WATCHMAN Patient

Who Is WATCHMAN For?

Man crossing river on hike

See Which of Your NVAF Patients Can Benefit from WATCHMAN

Appropriate patients may have one or more of the following:

  • A history of major bleeding while taking therapeutic anticoagulation therapy
  • Prior inability to maintain a stable therapeutic International Normalized Ratio (INR) or to comply with regular INR monitoring AND unavailability of an approved alternative anticoagulation agent
  • A medical condition, occupation, or lifestyle placing the patient at high risk of major bleeding due to trauma

For full information regarding WATCHMAN patient selection factors, please see the WATCHMAN Device Directions for Use (DFU).

WATCHMAN Device implanted

Device Indications for Use

The WATCHMAN Device is indicated to reduce the risk of thromboembolism from the left atrial appendage in patients with non-valvular atrial fibrillation who:

  • Are at increased risk for stroke and systemic embolism based on CHADS2 or CHA2DS2-VASc scores and are recommended for anticoagulation therapy;
  • Are deemed by their physicians to be suitable for warfarin; and
  • Have an appropriate rationale to seek a non-pharmacologic alternative to warfarin, taking into account the safety and effectiveness of the device compared to warfarin

Payer coverage policies may not be consistent with BSC device labeling. In some cases, payer policies may include procedures, indications or criteria (such as a specific definition of CHAD2 or CHA2DS2-VASc scores or contraindication to warfarin) which may differ from the FDA label. The Centers for Medicare and Medicaid Services (CMS) established a national coverage determination (NCD) for percutaneous LAAC therapy on February 8, 2016 – Visit www.cms.gov to review the NCD criteria in their entirety. For patients who are not covered by Medicare, please refer to the specific payer’s policy in seeking prior authorization for medical necessity for the WATCHMAN Therapy.

WATCHMAN candidate Frank and granddaughter

Major Bleeding Risk

Frank has health problems resulting from a fall that put him at risk for major bleeding

 

Age: 80; Involved Grandfather; NVAF, Congestive Heart Failure, Hypertension, Diabetes

CHA2DS2-VASc score: 5; HAS-BLED score: 2

Although patient is suitable for warfarin, he is currently taking 15 mg rivaroxaban daily

Frank has a history of recurrent falls, resulting in both a broken hip and cerebral contusion after falling on separate occasions. His physician believes his medical condition places him at high risk of major bleeding secondary to trauma*

Frank's physician determined he is a potential candidate for a WATCHMAN Implant

Case description for educational purposes; not a real patient case.

*Some studies of patients with a history of falls, or at risk for falls and head trauma, have shown that the benefits of anticoagulation therapy to reduce the risk of stroke outweigh the risk of major, life-threatening bleeding. An individualized benefit and risk assessment should be made in such patients2-4

WATCHMAN candidate Catherine

Difficulty Maintaining INR Range

Catherine has challenges with medication costs and being adequately controlled on OACs

 

Age: 68; Retired, Volunteer; NVAF, Hypertension, Vascular Disease

CHA2DS2-VASc score: 4; HAS-BLED score: 3

Currently taking 5 mg warfarin and 100 mg of aspirin daily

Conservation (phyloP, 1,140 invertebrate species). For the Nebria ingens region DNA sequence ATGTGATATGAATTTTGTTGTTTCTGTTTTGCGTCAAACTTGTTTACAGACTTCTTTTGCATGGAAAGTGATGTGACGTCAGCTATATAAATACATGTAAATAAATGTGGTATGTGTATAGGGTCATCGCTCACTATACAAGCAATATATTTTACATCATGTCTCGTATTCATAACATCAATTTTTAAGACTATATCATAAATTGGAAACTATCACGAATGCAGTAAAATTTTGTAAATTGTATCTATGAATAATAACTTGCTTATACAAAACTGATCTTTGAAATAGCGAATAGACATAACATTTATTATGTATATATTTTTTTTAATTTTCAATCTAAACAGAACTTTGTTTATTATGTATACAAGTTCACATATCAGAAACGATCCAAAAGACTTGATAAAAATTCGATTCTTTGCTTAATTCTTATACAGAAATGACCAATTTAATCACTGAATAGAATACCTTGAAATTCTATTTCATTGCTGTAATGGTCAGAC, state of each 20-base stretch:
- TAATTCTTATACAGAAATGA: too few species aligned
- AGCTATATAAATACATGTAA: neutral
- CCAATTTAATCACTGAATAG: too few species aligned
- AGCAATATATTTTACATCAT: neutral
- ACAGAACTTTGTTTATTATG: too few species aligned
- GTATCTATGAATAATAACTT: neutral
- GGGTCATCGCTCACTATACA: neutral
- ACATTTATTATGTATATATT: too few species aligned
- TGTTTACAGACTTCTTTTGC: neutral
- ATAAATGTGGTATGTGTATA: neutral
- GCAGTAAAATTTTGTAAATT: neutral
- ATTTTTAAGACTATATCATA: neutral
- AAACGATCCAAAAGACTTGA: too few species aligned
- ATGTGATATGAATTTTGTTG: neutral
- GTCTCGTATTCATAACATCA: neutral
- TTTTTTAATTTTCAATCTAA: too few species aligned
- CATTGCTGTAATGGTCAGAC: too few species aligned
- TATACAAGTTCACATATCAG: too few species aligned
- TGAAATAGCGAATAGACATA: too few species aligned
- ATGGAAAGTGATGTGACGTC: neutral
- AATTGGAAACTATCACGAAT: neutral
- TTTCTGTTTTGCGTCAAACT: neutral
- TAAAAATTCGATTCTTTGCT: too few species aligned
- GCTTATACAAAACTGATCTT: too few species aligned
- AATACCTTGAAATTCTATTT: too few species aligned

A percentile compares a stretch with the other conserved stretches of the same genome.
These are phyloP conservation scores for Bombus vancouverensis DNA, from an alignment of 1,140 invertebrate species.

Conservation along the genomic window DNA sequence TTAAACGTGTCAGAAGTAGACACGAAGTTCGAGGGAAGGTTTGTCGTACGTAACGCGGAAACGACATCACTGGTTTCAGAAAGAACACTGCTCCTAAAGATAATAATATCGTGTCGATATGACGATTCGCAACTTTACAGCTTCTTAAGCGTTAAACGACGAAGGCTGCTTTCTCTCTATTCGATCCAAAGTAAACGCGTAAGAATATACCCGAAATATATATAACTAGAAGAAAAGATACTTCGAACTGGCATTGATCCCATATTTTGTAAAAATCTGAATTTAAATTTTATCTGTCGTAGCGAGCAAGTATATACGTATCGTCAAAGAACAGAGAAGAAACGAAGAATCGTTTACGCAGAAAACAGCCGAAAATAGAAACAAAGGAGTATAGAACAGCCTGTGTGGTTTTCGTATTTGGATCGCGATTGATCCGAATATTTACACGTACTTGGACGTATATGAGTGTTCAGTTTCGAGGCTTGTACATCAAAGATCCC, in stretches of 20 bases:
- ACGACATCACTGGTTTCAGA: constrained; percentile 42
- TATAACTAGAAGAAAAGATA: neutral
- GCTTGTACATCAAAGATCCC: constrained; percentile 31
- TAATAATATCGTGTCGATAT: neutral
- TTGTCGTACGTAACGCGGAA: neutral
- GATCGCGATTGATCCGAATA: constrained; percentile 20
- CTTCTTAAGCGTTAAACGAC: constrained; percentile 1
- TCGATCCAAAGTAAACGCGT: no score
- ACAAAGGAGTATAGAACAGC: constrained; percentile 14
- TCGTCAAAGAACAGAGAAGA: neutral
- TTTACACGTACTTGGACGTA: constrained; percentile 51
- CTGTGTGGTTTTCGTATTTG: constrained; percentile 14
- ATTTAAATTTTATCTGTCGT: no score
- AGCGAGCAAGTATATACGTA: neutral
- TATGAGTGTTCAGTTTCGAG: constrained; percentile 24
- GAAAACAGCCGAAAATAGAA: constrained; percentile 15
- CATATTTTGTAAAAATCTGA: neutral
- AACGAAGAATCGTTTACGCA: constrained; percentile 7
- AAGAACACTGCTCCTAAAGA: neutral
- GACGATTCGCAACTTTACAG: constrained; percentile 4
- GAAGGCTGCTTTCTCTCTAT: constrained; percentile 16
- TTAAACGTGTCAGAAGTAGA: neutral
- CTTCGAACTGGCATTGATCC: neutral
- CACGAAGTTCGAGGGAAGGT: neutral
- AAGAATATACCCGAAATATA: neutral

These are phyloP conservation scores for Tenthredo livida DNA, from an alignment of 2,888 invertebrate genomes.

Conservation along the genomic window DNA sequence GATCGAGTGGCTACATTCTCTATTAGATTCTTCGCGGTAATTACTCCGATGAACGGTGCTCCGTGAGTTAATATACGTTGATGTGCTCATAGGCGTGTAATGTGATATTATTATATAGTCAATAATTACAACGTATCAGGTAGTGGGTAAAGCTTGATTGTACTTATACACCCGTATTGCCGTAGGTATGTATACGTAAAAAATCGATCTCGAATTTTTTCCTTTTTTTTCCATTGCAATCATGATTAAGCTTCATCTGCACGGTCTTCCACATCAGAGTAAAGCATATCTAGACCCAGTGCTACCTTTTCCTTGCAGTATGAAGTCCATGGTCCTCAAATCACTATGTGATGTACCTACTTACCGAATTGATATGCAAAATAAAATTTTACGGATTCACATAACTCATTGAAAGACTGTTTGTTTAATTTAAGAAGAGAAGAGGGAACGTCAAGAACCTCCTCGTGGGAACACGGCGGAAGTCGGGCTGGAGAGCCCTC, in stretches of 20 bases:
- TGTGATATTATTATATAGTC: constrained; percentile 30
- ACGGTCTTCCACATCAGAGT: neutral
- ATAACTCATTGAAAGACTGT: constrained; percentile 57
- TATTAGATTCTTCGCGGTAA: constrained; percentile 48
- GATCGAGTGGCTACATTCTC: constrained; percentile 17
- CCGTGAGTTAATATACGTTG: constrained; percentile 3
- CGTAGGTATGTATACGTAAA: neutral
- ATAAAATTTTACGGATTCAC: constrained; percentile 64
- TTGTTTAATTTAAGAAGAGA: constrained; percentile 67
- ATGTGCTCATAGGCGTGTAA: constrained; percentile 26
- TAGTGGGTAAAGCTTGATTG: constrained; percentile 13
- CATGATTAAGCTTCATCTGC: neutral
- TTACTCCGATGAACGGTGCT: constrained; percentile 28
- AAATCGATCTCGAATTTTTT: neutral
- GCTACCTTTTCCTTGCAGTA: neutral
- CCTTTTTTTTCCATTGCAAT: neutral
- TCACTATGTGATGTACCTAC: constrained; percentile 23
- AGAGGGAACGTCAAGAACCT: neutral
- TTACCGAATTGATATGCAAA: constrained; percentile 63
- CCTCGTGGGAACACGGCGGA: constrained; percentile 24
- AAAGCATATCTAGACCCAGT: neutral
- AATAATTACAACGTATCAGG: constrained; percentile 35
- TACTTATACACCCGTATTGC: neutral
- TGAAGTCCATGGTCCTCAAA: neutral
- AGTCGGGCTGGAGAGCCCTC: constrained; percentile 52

Catherine is unable to comply with regular INR monitoring due to her proximity to the clinic and cannot afford novel oral anticoagulant (NOAC) medication

Catherine's physician determined she is a potential candidate for a WATCHMAN Implant

Case description for educational purposes; not a real patient case.

WATCHMAN candidate Gwen

Lifestyle Creates Potential Bleed Risk

Gwen's lifestyle may elevate the risk of major bleeding

 

Age: 65; Home Health Aide; NVAF, Diabetes

CHA2DS2-VASc score: 3; HAS-BLED score: 3

Although patient is suitable for warfarin, she is currently taking 150 mg dabigatran twice daily

Gwen's physician determined her active lifestyle, which includes horseback riding, places her at risk of major bleeding secondary to trauma

Gwen's physician determined she is a potential candidate for a WATCHMAN Implant

Case description for educational purposes; not a real patient case.

WATCHMAN candidate John

Occupation Elevates Bleed Risk

The Combination of John Working as a Commercial Fisherman and His Warfarin Regimen Prompt Concerns About Bleeding Risks

 

Age: 55; commercial fisherman; NVAF, Hypertension, Diabetes

CHA2DS2-VASc score: 2; HAS-BLED score: 2

Currently taking 5mg warfarin daily

John's physician feels that his work as a fisherman puts him at risk of major bleeding secondary to trauma.

John's physician determined he is a potential candidate for a WATCHMAN Implant

Case description for educational purposes; not a real patient case.

See the Benefits of WATCHMAN from the Physician's Perspective

Watch physicians discuss how the WATCHMAN Implant offers patients with non-valvular atrial fibrillation (NVAF) an important alternative to long-term oral anticoagulant therapy.

Implanting Centers

Do you have a patient who may be a candidate for receiving the WATCHMAN implant?

Find an implanter in your area

References: 

  1. Blackshear JL, Odell JA. Appendage obliteration to reduce stroke in cardiac surgical patients with atrial fibrillation. Ann Thorac Surg. 1996;61(2):755-759. 2. American Geriatrics Society/British Geriatrics Society Clinical Practice Guideline for Prevention of Falls in Older Persons. J Am Geriat Soc. 2011;59(1):148-157. http://www.americangeriatrics.org/files/documents/health_care_pros/JAGS.Falls.Guidelines.pdf. 3. Sellers MB, Newby LK. Atrial fibrillation, anticoagulation, fall risk, and outcomes in elderly patients. Am Heart J. 2011;161(2):241-246. 4. Donzé J, Clair C, Hug B, et al. Risk of falls and major bleeds in patients on oral anticoagulation therapy. Am J Med. 2012;125(8):773-778.